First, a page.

A rise in the minimum wage is good for micro-businesses. It won’t raise their costs and will raise their revenues.
San Francisco, CA (PRWEB) September 27, 2013
CAMEO Applauds Governor Jerry Brown for signing AB10 (Alejo- D-Watsonville). The bill raises California's minimum wage from $8 an hour to $9 on July 1, 2014, and to $10 an hour by on Jan. 1, 2016.
"A rise in the minimum wage is good for micro-businesses," said Claudia Viek, CEO of CAMEO. "It won’t raise their costs and will raise their revenues."
A minimum wage increase will not affect hiring plans or the bottom line of micro-businesses, because they already pay way above the minimum wage. It’s common for small businesses to pay higher wages than the mandated minimums in order to attract talented and qualified workers. In California, the average wage for firms with 1-4 employees was $17.80 for the first quarter of 2013 based on a 40 hour work week. That’s more than double the state’s current minimum wage. The comparable average wage for the U.S. is $20.45, or almost triple that federal minimum wage.
Another reason micro-businesses agree with raising the minimum wage is that low income people’s disposable incomes will rise and that means more customers for the very small business owners. A recent poll by Small Business Majority found that “a 67% majority of small business owners agree the current federal minimum wage of $7.25 per hour should increase, and that it should be adjusted annually to keep pace with the cost of living. Moreover, almost four in 10 (36%) strongly agree.” The main reason that they believe in the wage increase: the increased customer demand from those with the lowest incomes will increase business, and might lead to increased employment.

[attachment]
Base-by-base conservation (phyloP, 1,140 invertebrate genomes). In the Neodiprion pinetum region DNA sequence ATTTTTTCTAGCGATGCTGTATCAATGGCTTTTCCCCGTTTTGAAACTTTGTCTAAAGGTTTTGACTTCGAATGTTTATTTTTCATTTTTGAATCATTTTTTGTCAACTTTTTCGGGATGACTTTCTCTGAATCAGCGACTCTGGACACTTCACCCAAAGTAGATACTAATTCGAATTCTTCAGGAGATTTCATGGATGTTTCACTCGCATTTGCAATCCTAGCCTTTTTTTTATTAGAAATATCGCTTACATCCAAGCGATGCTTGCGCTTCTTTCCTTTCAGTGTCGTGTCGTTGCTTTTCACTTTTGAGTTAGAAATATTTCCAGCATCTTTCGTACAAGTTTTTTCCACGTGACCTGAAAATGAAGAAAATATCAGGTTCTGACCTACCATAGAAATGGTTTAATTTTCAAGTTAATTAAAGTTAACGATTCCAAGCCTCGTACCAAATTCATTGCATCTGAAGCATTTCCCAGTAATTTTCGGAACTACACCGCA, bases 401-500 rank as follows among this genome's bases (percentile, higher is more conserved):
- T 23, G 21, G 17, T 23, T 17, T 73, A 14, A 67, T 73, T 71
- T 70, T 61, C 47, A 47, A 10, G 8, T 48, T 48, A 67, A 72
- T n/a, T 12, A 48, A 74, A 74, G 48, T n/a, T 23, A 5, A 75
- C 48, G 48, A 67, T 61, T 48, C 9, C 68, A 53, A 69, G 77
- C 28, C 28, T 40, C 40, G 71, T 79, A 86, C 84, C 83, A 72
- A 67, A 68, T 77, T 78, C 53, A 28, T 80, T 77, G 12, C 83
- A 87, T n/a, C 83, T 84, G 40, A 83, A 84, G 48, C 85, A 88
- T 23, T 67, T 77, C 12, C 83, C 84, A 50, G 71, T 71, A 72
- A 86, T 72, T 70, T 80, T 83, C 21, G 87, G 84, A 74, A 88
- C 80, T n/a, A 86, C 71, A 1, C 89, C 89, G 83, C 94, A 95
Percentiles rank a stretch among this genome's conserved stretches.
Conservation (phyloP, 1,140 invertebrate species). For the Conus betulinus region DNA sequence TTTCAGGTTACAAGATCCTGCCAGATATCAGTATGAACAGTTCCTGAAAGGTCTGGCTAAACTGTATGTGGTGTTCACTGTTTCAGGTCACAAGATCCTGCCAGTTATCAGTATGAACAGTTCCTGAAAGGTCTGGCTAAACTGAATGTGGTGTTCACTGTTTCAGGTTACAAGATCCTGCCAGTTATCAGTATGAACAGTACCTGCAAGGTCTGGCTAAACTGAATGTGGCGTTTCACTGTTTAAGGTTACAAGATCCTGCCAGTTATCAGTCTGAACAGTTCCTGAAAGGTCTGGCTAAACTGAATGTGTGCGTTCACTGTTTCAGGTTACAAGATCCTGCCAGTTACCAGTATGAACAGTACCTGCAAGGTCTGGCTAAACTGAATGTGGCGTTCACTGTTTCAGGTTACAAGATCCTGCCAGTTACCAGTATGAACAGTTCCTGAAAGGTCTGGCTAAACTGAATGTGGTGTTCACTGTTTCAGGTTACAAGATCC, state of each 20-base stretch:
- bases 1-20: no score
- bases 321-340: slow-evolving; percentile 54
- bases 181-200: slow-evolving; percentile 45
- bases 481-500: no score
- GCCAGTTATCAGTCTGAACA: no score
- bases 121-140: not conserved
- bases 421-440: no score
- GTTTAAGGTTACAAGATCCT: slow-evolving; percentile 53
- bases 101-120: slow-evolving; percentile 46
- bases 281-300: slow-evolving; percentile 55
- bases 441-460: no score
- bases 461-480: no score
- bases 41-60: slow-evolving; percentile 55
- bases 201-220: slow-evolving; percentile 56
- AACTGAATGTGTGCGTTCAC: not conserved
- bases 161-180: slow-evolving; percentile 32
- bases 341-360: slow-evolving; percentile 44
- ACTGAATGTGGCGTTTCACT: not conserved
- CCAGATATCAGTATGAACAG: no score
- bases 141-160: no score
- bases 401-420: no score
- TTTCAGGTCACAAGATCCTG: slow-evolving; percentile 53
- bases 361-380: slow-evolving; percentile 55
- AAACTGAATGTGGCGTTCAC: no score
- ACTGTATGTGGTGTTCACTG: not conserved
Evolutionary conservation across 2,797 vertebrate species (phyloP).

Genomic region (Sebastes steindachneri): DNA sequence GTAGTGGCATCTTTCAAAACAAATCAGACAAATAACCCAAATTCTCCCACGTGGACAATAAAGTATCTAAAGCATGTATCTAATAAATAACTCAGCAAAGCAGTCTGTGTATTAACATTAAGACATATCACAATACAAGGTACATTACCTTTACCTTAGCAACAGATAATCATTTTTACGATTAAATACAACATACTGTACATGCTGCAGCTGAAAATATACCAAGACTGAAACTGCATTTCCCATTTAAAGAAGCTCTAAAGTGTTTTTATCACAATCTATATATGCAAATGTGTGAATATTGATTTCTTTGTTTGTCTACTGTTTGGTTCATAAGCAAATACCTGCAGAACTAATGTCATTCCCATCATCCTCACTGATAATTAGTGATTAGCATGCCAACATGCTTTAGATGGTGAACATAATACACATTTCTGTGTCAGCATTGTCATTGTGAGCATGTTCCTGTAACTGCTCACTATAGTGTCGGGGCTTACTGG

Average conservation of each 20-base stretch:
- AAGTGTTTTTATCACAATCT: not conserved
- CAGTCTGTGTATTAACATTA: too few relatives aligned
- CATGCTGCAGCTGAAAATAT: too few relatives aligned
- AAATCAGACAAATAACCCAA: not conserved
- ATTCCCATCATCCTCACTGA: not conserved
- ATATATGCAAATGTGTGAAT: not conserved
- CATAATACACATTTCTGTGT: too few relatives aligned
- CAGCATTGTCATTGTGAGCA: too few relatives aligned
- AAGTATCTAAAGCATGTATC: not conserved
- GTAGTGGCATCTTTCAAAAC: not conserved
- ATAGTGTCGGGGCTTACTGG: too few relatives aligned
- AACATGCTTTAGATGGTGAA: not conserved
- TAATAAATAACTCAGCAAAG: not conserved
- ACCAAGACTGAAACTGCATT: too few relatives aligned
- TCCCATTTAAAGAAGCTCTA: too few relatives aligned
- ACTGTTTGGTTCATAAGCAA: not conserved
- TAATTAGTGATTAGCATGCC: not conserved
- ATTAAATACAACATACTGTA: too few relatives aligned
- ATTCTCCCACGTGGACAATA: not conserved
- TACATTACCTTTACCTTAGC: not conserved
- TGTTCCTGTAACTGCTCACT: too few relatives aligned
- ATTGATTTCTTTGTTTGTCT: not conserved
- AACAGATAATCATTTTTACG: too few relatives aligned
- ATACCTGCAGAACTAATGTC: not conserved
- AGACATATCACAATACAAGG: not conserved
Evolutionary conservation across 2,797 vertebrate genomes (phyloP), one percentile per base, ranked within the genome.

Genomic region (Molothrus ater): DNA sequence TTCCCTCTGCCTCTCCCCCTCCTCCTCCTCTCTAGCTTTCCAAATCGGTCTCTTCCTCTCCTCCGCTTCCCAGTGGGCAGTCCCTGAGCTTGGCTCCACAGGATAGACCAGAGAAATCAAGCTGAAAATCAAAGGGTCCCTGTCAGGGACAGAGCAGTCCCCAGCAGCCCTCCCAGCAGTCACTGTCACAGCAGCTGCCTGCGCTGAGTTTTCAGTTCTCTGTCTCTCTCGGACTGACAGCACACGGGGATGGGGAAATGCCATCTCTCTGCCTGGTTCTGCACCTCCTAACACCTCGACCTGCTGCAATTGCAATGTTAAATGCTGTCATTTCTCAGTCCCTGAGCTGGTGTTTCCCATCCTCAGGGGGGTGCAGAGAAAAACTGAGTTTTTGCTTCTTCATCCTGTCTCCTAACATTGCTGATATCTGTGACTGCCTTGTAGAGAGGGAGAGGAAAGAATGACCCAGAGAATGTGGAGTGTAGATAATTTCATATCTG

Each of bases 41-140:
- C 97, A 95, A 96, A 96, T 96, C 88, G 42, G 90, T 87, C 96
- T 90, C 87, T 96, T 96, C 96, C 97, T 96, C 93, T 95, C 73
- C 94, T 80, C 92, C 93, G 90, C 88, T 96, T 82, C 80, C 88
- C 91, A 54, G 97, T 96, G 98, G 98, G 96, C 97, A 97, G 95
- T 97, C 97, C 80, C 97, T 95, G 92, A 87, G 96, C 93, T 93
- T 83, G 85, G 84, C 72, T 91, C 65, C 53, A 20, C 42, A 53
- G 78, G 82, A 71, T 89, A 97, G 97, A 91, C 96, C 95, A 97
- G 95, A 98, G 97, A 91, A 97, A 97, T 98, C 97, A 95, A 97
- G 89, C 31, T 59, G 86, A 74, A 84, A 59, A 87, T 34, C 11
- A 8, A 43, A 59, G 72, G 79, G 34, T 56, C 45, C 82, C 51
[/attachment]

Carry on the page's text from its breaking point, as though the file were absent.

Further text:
CAMEO is California’s statewide Micro Enterprise association made up of over 160 organizations, agencies and individuals dedicated to furthering Micro Enterprise development in California. CAMEO members serve about 21,000 businesses with training, technical assistance and loans. These firms, which were largely start-ups, support/create about 35,000 new jobs and generate about $1.5 billion in economic activity– raising state revenues, decreasing demand for government services and putting more money into local and state economies. Federal taxes paid increased 35% over a five-year period.